Using Thermal photography to highlight energy wastage


The AURORA programme has been experimenting with thermal photography or thermography to highlight across our demonstration sites the wastage of energy in both private and public buildings. This article highlights what we found, what works well and will hopefully inspire other to adopt the same approach. 

What is thermal photography?

Thermal photography, or thermography, is a technology that captures and creates an image of an object by using infrared radiation emitted from that object, visually displaying surface temperatures. Thermography can be used for a variety of purposes, from monitoring mechanical and electrical equipment, to detecting elevated skin temperatures in the medical sector and tracking animals in wildlife conservation.

This article showcases the variety of uses for thermography in detecting energy ‘leakages’ and engaging citizens in the topic of energy and energy wastage.

Aarhus University (AU)

AU ran two types of engagement using thermal photography:

  1. A contest with students to get them to submit thermal images that a) identified thermal leakages in buildings around the campus, b) detected faults in solar plant installations or c) identified ‘Hidden Energy Problems’. The winner was awarded a 500 kr (67 €) gift card to use in different shops around Aarhus, supporting small local businesses.
  2. A community event in the main library for families with children to learn about the technology. The participants were able to use cameras to spot potential thermal leakages from the library building and from objects. Photos that were taken were able to be submitted into a contest to win a gift card prize, and all participants got a ‘smiley’ sticker to show they participated.

These activities helped to identify potential thermal leakages in buildings on campus and at the main library. They also helped children understand basic concepts of heat and energy through fun activities, and supported engineering students to better understand thermal dynamics and reflect on energy consumption.

The cameras that were used for the activities were the RS PRO T-10 Thermal Imaging Camera for Android phones and the InfiRay P2 Pro for iOS phones.

AU intend to repeat these activities later in 2024 or early in 2025.

This image is showing the thermal leakages from a building’s windows. The photo is taken from outside – the orange areas are showing high levels of heat loss from the window frames. Credit: Aarhus University.

Universidad Politécnica de Madrid (UPM)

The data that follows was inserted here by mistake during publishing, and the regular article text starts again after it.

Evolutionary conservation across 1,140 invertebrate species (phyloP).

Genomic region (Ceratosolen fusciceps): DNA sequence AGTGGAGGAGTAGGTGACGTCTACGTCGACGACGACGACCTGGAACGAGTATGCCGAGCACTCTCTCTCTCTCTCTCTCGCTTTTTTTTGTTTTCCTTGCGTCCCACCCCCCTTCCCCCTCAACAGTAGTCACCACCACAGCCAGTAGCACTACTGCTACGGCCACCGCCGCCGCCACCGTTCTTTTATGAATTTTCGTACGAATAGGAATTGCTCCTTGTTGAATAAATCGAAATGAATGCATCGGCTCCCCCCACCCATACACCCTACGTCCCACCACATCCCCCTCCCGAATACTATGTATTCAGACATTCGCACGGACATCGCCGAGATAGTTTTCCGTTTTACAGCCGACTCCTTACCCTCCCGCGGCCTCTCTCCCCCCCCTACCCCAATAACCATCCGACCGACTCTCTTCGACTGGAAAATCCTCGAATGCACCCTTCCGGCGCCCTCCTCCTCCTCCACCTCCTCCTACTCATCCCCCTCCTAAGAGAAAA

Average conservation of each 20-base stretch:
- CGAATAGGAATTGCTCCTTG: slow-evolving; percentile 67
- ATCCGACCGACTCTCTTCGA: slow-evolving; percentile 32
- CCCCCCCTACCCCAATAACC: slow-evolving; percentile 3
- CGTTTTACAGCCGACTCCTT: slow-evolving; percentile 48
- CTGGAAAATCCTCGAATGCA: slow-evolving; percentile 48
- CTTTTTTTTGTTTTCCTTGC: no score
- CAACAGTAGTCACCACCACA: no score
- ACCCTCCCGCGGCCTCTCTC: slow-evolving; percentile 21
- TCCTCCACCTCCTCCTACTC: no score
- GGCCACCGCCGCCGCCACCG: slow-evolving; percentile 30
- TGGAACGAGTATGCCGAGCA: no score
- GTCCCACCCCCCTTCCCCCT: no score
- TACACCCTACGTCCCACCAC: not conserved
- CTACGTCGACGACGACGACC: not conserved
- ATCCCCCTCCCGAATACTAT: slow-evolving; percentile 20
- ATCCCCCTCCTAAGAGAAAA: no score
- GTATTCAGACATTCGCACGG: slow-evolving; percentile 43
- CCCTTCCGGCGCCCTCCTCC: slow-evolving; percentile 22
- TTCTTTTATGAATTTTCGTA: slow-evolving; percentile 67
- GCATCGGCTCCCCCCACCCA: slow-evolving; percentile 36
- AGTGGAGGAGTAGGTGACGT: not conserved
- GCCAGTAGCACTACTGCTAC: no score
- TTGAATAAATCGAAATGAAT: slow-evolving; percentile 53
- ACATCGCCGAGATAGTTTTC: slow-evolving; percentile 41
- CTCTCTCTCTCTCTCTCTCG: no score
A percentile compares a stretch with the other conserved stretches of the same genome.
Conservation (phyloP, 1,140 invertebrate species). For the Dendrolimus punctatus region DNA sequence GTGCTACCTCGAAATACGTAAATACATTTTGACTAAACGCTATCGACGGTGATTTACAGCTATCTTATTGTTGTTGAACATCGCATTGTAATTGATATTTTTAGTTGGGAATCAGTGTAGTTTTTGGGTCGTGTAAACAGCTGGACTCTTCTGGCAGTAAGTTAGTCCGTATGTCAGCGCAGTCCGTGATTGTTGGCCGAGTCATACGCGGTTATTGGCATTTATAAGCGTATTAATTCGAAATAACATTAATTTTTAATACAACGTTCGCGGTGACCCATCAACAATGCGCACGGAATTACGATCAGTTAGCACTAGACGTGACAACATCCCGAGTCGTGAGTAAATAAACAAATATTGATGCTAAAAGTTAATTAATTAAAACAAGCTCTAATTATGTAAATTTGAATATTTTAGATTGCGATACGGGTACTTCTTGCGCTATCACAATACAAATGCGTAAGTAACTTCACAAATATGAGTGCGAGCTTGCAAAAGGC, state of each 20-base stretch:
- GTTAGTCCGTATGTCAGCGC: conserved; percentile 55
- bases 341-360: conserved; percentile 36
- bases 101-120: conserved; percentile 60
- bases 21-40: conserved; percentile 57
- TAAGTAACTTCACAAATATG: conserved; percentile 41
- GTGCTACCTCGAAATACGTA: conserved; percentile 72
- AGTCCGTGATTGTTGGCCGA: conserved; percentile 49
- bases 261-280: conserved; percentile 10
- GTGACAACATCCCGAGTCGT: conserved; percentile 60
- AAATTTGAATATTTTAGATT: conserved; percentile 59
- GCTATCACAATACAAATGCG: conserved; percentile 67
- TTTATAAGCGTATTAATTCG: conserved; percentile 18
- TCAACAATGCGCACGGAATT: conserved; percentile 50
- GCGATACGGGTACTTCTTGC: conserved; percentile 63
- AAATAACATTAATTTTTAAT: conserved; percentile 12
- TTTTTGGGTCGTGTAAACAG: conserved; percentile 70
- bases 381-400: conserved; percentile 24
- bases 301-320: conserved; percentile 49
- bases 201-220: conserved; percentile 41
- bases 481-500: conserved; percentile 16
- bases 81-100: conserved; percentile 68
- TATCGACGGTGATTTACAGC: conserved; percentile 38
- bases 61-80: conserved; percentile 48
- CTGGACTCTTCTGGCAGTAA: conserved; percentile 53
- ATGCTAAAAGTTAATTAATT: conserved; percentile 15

UPM ran a workshop with students on the fundamentals of thermal photography and how to use thermographic cameras. They allowed the students to keep the cameras for the week and submit an image into a contest to win a basket of ecological products as well as academic credits towards their qualification.

Students were encouraged to use the cameras to explore their surroundings from a new perspective and ask themselves how and why different temperatures observed could be linked to their energy management habits.

The camera model that was used is the UTi721M Smartphone Thermal Camera.

The workshop and contest were well received, with one student feeding back: “I really loved this workshop, the university should offer more activities like this.”

The prize winners will be announced on social media, hopefully generating interest from members of the community who did not participate. UPM intend to organise another contest in the next academic year, dedicating more time to explaining how the thermal images are used in research and industry.

This image submitted by a student shows how an older computer screen heats up more than a laptop and how cooling has been improved in recent years. Credit: UPM.

University of Ljubljana (UL)

UL students hosted a guided tour of Ljubljana city centre using thermographic cameras to spot energy wasting buildings. The camera that was used is the InfiRay P2 Pro for Android phones.

Some highlights that were discovered during the guided tour include:

  • The cameras helped students to see the levels of insulation across different buildings in the city.
  • They found that there was a lot of energy wastage coming from older buildings built in the ‘energy boom’ period of the 1970s. They were also able to identify and compare these buildings with those that had been renovated to be more energy efficient.
  • They discovered that renovation (including new thermal envelope) was more common in individual homes compared to public buildings.
  • Among some of the most energy wasting buildings were important embassies, faculties and various national associations, showing that the importance of buildings is not necessarily linked to concern for energy efficiency.

The students who participated in the tour gained valuable experience. One student fed back: “It is now clear to me why the energy performance certificates that the state has mandated for all buildings by law are so important.”